Author Topic: Classico Puree  (Read 1306 times)

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Offline Chet

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Classico Puree
« on: May 14, 2012, 06:55:41 PM »


  Made some pizza today, tried a can of Classico Puree, just added some oregano, garlic salt & basil and 1/2 tsp sugar, guest did like the sauce. so a thumbs up for Classico Puree.

   Chet


Offline dmcavanagh

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Re: Classico Puree
« Reply #1 on: May 15, 2012, 09:08:28 AM »
I've used all the Classico products except the whole tomatoes. Ground, crushed and puree all have great flavor, each has it's own unique texture.

Offline mykall

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Re: Classico Puree
« Reply #2 on: May 22, 2012, 08:51:37 AM »
Last night I used the Classico Pear tomatoes.  I was not impressed.  The crushed are basically 6 in 1 and are excellent.   I did not find the pear tomatoes hearty enough for pizza.

Offline dmcavanagh

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Re: Classico Puree
« Reply #3 on: May 22, 2012, 09:47:41 AM »
@mykall

I have often found the same result when using whole tomatoes that are packed by domestic companies. I have a theory why this is so, but I'm not going to go into that right now. I have a couple of cans of Classico pear tomatoes which I haven't opened yet, but will do do soon. I've had the same feeling about another favorite tomatoes of mine, Sclafani. There crushed tomatoes are excellent for topping pizza, their whole tomatoes are nowhere near as good. Stick with crushed or ground tomatoes with domestic tomatoes and I think you get the best of what they have to offer.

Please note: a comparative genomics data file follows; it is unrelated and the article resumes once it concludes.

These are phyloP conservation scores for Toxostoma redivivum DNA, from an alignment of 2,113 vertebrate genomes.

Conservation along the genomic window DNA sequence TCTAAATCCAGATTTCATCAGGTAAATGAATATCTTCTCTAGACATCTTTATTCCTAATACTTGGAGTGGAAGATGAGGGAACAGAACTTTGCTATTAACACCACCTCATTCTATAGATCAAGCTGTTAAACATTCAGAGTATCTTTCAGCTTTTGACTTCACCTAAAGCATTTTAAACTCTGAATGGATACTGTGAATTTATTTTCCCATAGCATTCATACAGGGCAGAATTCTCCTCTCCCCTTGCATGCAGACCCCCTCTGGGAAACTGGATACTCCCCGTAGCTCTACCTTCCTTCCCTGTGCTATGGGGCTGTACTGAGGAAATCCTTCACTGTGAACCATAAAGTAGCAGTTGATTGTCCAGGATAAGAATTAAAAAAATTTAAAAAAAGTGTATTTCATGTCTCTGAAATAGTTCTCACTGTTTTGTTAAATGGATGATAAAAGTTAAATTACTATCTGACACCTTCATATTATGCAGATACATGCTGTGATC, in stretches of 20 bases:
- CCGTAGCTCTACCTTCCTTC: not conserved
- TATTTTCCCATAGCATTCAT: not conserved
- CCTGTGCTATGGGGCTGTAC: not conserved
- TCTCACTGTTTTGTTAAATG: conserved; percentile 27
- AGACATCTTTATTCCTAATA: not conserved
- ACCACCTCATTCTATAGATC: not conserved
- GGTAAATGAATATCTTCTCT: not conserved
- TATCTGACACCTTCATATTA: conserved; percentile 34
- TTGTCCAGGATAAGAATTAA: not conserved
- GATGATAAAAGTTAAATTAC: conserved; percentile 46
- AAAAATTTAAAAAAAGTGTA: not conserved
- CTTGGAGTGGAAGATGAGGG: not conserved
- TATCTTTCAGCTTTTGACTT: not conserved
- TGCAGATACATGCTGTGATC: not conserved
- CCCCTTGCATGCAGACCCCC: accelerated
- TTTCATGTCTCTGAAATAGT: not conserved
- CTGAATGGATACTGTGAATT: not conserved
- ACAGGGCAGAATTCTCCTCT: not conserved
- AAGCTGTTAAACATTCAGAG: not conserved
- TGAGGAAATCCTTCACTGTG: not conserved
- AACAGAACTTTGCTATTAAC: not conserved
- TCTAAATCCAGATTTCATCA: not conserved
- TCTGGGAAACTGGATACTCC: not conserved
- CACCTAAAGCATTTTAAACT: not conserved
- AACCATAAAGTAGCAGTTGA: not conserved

Offline mykall

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Re: Classico Puree
« Reply #4 on: May 22, 2012, 03:33:14 PM »
DMcav,

Agree, however I've seen much better results on this site than I've gotten using whole tomatoes and not sure how they
do it or if it's the brand they're using.  One result I saw was achieved using the nameless white can with the orange San Marzano's around the can that are actually a product of the US.  I think the co. is Simpson importers even though it states
that the San Marzis are U.S. grown.


Online Chicago Bob

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Re: Classico Puree
« Reply #5 on: May 22, 2012, 04:28:12 PM »
DMcav,

Agree, however I've seen much better results on this site than I've gotten using whole tomatoes and not sure how they
do it or if it's the brand they're using.  One result I saw was achieved using the nameless white can with the orange San Marzano's around the can that are actually a product of the US.  I think the co. is Simpson importers even though it states
that the San Marzis are U.S. grown.


That "cheater" nameless brand you mention was just recently discussed and they are probably the only exception to what dmcavanagh has explained!
"Care Free Highway...let me slip away on you"

Offline mykall

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Re: Classico Puree
« Reply #6 on: May 22, 2012, 08:05:46 PM »
@mykall

I have often found the same result when using whole tomatoes that are packed by domestic companies. I have a theory why this is so, but I'm not going to go into that right now.

I'd sure like to hear your theory.  In the case of the Classico I can almost assure you that from what I've tasted the crushed do not seem to even be the same tomatoes. 


 

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